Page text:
Human papillomavirus (HPV) infection is the most common viral sexually transmitted infection (STI), and infection with high-risk types of HPV (16, 18, and others) has been implicated in the majority of anogenital malignancies. HIV-infected women are at higher risk for HPV infection, persistent HPV infection, cervical abnormalities, and cervical cancer. Although many HIV+ women are infected with HPV, even in this immune suppressed population, relatively few women progress to cervical abnormalities, indicating that HPV infection is necessary but not sufficient for development of cervical cancer. Thus, other co-factors must augment the oncogenic potential of HPV. The known oncogenic virus, Epstein-Barr virus (EBV), is shed from the cervix, making this a prime co-factor candidate for HPV-related cervical dysplasia. Preliminary data show that HIV+ women from New Orleans (n=531) or from a pilot study of the WIHS cohort (n=308) with detectable cervical HPV and EBV are at higher risk (68%) for concurrent squamous intraepithelial lesions (SIL) as compared to only 45% of women with only detectable HPV. In addition, cervical abnormalities in co-shedding HIV+ women are more likely to progress. The cervical shedding of EBV, the potential of this virus to cause human malignancy, and our preliminary data have led us to hypothesize that EBV acts as a co-factor in the development and progression of HPV-induced cervical abnormalities in HIV+ women. From this hypothesis, it is predicted that (1) the risk factors for the cervical co-shedding of EBV and HPV and dysplasia will be the same (epidemiological relationship); (2) EBV and HPV will be shed prior to the development of dysplasia and be persistent in women who progress to higher grade lesions (temporal relationship); (3) these two oncoviruses will be located to facilitate interactions (spatial relationship); and (4) EBV and HPV will infect the cervical epithelial cells and interact directly or indirectly (functional relationship). It is also predicted that this EBV-HPV interaction will also be seen in high-risk HIV-negative women. The four specific aims will test these predictions and provide initial insights into the mechanism of interaction between these two oncoviruses: 1. Determine the risk factors for co-shedding of EBV and high oncogenic risk HPV in HIV+ and high- risk HIV-negative women. 2. Determine the temporal relationship between EBV and HPV in the development of cervical dysplasia in HIV+ and high-risk HIV-negative women. 3. Determine the spatial relationship between EBV and HPV in the development of cervical dysplasia in HIV+ and high-risk HIV-negative women. 4. Initial determination of the functional relationship between EBV and HPV in the development of cervical dysplasia. These studies will better define the interaction of EBV with HPV in the development of cervical dysplasia and will provide the initial understanding of the mechanism of this interaction. This could lead to improved methods to prevent cervical cancer, especially for HIV+ women. ? ?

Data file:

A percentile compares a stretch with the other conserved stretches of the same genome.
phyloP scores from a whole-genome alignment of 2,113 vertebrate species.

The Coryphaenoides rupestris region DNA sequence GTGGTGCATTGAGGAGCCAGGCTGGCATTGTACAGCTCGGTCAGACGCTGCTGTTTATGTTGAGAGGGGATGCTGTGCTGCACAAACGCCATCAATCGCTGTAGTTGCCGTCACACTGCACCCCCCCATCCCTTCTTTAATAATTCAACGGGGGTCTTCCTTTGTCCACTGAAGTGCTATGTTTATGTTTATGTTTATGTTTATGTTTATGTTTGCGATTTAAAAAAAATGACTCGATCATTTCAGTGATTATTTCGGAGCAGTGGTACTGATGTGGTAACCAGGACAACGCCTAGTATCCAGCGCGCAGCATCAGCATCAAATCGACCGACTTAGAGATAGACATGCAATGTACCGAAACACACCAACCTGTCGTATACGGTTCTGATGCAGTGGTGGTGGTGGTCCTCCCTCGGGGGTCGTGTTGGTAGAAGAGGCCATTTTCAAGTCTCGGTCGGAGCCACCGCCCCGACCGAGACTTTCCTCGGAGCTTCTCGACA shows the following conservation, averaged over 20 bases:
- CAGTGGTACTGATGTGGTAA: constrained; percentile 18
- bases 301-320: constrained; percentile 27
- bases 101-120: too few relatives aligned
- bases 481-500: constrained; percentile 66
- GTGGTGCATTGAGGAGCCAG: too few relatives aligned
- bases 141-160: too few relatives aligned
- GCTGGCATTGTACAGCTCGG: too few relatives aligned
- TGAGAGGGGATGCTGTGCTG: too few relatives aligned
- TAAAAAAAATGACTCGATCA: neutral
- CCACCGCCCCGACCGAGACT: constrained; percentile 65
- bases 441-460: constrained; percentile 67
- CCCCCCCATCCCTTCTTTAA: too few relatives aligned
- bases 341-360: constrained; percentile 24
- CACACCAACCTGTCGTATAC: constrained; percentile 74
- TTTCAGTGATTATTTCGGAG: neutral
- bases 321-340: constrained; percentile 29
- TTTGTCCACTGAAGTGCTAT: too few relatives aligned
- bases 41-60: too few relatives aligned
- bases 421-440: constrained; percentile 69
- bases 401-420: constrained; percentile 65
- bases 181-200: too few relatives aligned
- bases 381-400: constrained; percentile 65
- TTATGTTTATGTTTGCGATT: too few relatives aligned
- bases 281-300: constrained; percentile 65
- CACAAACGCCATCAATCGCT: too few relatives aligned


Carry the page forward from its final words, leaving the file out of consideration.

Human papillomavirus is the cause of most cases of cervical cancer; however, most women infected with this virus do not progress to pre-cancer or cancerous, lesions implying the need for co-factors in this process. Accumulated evidence points to another cancer-causing virus, Epstein-Barr virus, (EBV), as the potential co- factor, particularly in those women also infected by the HIV virus. This proposal is to further explore the role of EBV in the development HPV-related cervical cancer. ? ? ?
|Wang, Jun; Chen, Lieping (2014) Myeloid cells' evasion of melanoma immunity. J Invest Dermatol 134:2675-2677|